After seven weeks of the fruitless search, she instructed a firm of lawyers to apply for a writ of habeas corpus ordering the CID to produce her husband in court. But little did she know that her husband was six weeks dead. The application came up for hearing before Mr. Justice Derek Schofield on May 27, 1987. This was when a State counsel at the Attorney General’s chambers informed the court that Mr. Karanja had been shot dead by CID officers on April12, 1987. According to the state counsel, Mr. Karanja had attempted to escape from custody and was shot as he ran away.

Two months before his death, Mr. Karanja had been arrested by CID officers on the allegation that he had stolen a car. He had been detained for five days. Upon his release, he instructed his lawyers to write to the CID Director to inform him that legal action would be taken for the unlawful detention. Director Noah arap Too replied to the firm that if they knew the type of character Mr. Karanja was, they would not be “pestering” him with “silly threats”.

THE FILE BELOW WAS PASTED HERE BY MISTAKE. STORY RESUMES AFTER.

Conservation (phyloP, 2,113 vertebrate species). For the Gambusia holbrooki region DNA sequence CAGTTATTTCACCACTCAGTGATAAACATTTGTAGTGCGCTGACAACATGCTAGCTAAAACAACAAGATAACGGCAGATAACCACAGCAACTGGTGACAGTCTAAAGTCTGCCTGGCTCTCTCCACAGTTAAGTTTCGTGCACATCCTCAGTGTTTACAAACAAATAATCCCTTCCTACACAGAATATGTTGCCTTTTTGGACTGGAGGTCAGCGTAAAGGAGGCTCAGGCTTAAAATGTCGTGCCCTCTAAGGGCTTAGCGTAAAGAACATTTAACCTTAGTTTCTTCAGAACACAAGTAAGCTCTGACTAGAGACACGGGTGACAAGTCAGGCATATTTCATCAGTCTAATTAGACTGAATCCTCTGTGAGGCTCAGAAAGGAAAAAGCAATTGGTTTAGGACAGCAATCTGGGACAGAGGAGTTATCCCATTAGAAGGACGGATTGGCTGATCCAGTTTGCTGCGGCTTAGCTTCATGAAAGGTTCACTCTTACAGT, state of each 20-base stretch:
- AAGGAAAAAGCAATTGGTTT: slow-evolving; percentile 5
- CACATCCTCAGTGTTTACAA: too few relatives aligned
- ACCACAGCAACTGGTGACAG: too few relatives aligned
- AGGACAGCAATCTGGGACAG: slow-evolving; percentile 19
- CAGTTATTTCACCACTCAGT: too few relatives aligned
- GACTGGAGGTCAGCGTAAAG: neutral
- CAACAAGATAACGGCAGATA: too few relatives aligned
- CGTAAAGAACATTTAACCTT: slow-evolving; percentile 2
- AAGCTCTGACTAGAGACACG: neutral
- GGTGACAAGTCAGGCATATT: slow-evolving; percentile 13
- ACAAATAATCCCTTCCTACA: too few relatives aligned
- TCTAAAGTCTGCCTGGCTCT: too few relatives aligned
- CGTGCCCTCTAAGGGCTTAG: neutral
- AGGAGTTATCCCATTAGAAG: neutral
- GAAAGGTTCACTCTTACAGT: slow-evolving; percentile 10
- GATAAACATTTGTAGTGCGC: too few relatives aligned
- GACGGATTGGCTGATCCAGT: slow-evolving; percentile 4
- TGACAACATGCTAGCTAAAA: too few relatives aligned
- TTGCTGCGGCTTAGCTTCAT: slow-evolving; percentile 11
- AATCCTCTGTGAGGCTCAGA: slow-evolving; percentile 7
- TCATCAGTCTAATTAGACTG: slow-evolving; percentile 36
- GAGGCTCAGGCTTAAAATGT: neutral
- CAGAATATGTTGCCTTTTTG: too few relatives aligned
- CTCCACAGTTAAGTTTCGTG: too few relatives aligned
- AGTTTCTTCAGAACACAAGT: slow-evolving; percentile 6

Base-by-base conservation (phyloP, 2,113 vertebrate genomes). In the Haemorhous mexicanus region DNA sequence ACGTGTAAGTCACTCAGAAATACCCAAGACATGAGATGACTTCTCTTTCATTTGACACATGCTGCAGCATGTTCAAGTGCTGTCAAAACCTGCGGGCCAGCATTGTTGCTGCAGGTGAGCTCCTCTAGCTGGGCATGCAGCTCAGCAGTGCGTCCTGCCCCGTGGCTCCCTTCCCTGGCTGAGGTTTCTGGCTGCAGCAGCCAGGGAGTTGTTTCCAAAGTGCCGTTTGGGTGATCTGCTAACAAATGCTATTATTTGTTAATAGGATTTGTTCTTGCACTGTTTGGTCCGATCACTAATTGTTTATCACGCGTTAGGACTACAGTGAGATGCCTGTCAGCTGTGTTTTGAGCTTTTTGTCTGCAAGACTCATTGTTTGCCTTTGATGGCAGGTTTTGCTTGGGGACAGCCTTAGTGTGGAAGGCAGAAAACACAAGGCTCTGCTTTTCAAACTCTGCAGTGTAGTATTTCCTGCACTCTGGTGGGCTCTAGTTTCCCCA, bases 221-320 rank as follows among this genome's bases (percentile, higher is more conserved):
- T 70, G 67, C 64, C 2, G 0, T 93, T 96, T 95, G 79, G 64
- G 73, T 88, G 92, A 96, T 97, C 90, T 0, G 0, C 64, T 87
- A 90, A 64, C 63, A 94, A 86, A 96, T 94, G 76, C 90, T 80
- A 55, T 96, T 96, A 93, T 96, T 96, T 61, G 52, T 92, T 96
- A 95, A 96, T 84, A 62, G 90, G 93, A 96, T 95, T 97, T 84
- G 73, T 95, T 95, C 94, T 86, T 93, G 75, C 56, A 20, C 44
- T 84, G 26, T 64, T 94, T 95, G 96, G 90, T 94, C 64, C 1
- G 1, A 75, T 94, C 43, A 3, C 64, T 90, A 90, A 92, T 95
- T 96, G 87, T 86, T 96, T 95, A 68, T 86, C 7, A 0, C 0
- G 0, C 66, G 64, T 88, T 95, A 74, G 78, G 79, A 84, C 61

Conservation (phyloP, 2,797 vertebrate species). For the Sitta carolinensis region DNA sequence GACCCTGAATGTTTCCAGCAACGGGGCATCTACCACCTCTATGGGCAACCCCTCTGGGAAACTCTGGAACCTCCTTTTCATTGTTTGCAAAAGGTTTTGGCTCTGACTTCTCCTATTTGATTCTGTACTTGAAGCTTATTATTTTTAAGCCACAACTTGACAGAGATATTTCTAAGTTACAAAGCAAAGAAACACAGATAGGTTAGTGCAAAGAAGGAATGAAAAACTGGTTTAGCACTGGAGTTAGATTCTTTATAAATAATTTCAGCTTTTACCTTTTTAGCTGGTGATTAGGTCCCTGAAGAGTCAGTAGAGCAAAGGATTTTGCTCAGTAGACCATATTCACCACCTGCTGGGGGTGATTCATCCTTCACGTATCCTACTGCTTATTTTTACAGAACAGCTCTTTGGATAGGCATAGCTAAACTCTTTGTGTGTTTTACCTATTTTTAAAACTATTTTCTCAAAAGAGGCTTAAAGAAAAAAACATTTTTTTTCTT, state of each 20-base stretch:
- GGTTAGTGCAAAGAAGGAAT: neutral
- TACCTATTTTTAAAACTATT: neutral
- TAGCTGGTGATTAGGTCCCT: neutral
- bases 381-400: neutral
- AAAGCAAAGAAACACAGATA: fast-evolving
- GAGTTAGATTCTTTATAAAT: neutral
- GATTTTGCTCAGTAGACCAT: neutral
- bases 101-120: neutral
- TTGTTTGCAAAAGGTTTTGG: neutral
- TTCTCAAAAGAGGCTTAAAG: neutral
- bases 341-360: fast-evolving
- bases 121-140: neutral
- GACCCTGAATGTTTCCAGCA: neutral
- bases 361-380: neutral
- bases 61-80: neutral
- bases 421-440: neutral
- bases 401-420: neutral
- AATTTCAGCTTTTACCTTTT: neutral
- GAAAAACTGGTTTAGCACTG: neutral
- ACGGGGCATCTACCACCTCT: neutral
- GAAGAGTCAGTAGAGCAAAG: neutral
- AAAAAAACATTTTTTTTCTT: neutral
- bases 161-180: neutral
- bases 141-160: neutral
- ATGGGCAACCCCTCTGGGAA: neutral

Mr. Justice Schofield refused to accept the State counsel‘s statement and ordered the CID furnish the court with affidavits saying that Mr. Karanja had been short dead. The CID filed two affidavits. One was by the CID Director, in which he stated that Mr. Karanja had been shot dead in Eldoret, 400 km away from Nairobi, adding that full investigations had been instituted on the matter. The second affidavit was sworn by one of Karanja’s assailants. The police sergeant stated that Mr. Karanja was being investigated for armed robbery to which he had confessed and was in the process of directing CID officers to a cache of firearms in an Eldoret forest area when he attempted to escape. He explained how the CID officers had tried to prevent the escape and had to finally fatally shoot the unarmed man. He also explained how Mr. Karanja’s body was treated thereafter, from the performance of a postmortem examination to burial at the Eldoret municipality cemetery.